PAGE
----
Hodges to continue LYN work despite TBN closure

The Gadsden Times, Alabama/April 6, 2018

By Donna Thornton

When Gary Hodges shared that changes in federal regulations were going to mean big changes for Trinity Broadcast Network, and possibly for him, his fellow Love Your Neighbor Movement organizers started praying.

Hodges has been one of the driving forces for the past four years in the LYN’s work to identify needs and marshal people in the community to meet them. Those who’ve worked with him didn’t want to lose, Tabernacle Pastor Tommy Marshall said, and Hodges didn’t want to be lost to the effort.

FCC deregulation means a national network like TBN no longer has to have a studio — like the one Hodges has managed in Gadsden. The network is “de-commissioning” 26 stations, centralizing all network production in five hub cities: Orlando, Nashville, New York, Dallas and Los Angeles.

What viewers see will remain the same, run largely by automated processes.

The change meant the closing of the Gadsden station — where some public affairs reporting and local programming was produced — and for Hodges, it meant the possibility of going to one of those hub cities to work.

But another opportunity arose — the result of seeds planted long ago, Hodges said. Decades ago, Hodges spent about 18 years as a music and youth minister. While he was at New Hope Baptist Church in Columbia, Mississippi, a pair of brothers in his youth group became, and remained, close friends. Their father was on the personnel committee that hired Hodges.

They’ve kept in touch over the years, and when they talked and Hodges told them of the choices he faced, they offered another one: to come work for them, as a salesman in their sheet metal roofing business.

Hodges said he will be a sales manager for R&R Roofing in Alabama, allowing him to stay in the Gadsden area and to continue work with LYN.

The LYN movement has worked thus far in large-scale cleanup and renovation projects at homes on South 11th Street. A number of churches, groups and individuals combined to do yard work, painting and repairs for residents in the area, and to establish relationships to also help with the less cosmetic needs in their lives.

LYN is preparing to do similar work this summer in the Tuscaloosa Avenue area, Hodges said. Preliminary work has been underway — meetings with residents and officials who serve the community to identify what residents want and need there to improve the community, with LYN’s support.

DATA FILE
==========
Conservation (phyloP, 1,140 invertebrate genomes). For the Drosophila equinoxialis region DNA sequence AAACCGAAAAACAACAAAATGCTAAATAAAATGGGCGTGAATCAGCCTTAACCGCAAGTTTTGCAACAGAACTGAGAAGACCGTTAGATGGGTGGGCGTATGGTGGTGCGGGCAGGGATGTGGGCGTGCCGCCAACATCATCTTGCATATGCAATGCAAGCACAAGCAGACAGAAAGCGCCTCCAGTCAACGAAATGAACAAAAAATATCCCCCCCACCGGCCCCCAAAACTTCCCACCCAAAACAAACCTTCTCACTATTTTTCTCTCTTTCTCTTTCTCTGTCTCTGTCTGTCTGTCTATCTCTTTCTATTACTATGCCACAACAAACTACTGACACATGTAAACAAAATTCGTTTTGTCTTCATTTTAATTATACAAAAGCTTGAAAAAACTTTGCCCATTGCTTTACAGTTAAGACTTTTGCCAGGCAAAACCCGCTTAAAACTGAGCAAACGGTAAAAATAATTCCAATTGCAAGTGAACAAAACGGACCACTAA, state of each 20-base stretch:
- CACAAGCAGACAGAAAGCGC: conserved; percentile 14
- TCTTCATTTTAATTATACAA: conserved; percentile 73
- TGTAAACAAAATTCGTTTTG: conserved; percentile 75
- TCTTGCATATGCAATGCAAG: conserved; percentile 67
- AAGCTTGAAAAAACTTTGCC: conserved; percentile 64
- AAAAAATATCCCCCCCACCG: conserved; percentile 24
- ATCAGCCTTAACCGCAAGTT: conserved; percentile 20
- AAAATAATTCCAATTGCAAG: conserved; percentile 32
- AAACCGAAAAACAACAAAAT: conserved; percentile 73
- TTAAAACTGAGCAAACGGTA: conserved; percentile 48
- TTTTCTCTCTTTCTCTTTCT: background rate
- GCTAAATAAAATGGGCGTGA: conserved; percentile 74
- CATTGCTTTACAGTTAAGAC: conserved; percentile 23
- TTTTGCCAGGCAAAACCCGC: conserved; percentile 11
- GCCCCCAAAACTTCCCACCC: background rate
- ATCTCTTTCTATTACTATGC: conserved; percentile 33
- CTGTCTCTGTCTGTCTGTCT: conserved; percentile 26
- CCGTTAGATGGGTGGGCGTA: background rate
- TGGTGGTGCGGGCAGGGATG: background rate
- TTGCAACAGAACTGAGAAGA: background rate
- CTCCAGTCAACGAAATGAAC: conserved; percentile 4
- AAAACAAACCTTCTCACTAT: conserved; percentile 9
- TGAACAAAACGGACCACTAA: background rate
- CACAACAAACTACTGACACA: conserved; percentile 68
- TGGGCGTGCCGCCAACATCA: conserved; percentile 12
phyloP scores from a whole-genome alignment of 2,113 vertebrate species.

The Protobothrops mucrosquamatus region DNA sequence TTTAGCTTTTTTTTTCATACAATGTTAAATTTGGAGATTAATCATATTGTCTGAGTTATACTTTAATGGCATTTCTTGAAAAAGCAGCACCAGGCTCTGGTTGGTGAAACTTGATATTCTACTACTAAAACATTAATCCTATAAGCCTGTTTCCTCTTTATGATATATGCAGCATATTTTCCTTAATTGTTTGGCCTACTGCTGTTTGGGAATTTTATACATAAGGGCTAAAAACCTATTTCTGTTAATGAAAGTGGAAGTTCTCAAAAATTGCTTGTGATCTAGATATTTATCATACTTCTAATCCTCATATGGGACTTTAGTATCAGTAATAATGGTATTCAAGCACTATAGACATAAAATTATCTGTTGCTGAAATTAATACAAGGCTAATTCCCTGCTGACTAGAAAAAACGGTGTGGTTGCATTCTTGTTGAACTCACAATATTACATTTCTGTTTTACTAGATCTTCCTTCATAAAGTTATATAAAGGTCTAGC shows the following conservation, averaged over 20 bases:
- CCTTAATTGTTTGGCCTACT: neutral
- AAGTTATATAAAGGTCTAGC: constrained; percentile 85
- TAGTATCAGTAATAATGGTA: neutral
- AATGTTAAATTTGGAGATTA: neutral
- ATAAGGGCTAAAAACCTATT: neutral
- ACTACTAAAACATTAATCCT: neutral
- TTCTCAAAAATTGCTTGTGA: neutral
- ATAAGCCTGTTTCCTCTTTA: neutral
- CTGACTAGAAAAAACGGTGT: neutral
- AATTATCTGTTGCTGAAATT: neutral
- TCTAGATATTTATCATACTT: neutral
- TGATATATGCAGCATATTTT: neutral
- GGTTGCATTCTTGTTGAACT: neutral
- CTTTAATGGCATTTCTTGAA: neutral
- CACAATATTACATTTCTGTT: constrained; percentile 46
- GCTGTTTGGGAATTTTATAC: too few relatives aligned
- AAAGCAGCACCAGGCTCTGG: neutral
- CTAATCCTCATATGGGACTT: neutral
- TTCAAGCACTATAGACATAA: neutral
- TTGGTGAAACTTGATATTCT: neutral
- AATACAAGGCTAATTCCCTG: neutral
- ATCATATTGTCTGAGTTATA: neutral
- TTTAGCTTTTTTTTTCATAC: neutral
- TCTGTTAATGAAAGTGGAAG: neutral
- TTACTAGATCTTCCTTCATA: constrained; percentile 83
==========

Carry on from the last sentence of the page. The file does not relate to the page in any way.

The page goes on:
The initial cleanup day will be July 14. LYN participants will meet at 7 a.m. at Gadsden City High School, where Church of the Highlands will be spearheading. Hodges said the cleanup effort will put LYN in the community to show people the intent to help where the residents want help.

After that, Hodges said, LYN organizers will work with local pastors to meet with people and determine their needs.

In the fall, LYN and teams of community members will come together to address some specific goals and objectives in the community.

Hodges said LYN is developing a template for this kind of community work that can be taken and used in any city or community.

That ultimately, is the wish for those involved in LYN — that it will be an ongoing effort once the initial work projects are done. Hodges said the whole idea is for people in their communities to come together, work together and love one another, for the betterment of everyone.

“If we believe the words of Jesus Christ,” Hodges said, in the book of Matthew, there will be tough times ahead in this world, and people need to work now to come together, despite racial, political or denominational differences, to prepare together for those difficult days.

“The best way to prepare is for all our mayors, county commissioners, sheriff’s office and police departments to come together,” he said.

For Hodges, the difficult days of making a decision about the future are done. His 32 and a half years at TBN gave him many experiences that have made his life richer — from getting to know those local leaders he speaks of bringing together, to meeting with reknowned evangelist E.V. Hill of Los Angeles.

He said Hill came to the station and Hodges’ wife noticed the evangelist’s shoes were untied and mentioned it. Hill said he would tie them, but Hodges said his wife did that for him.

“She knelt down to tie his shoes and said ‘This is one of the greatest honors I’ve every had.’ It was so moving to see that,” Hodges said.

“I believe that God brings you to a place for a reason,” he said. He’s pleased that God’s plan will keep him in Gadsden, and allow him to remain involved with so many people he’s gotten to know and love.

“That enriches one’s life beyond words,” Hodges said.

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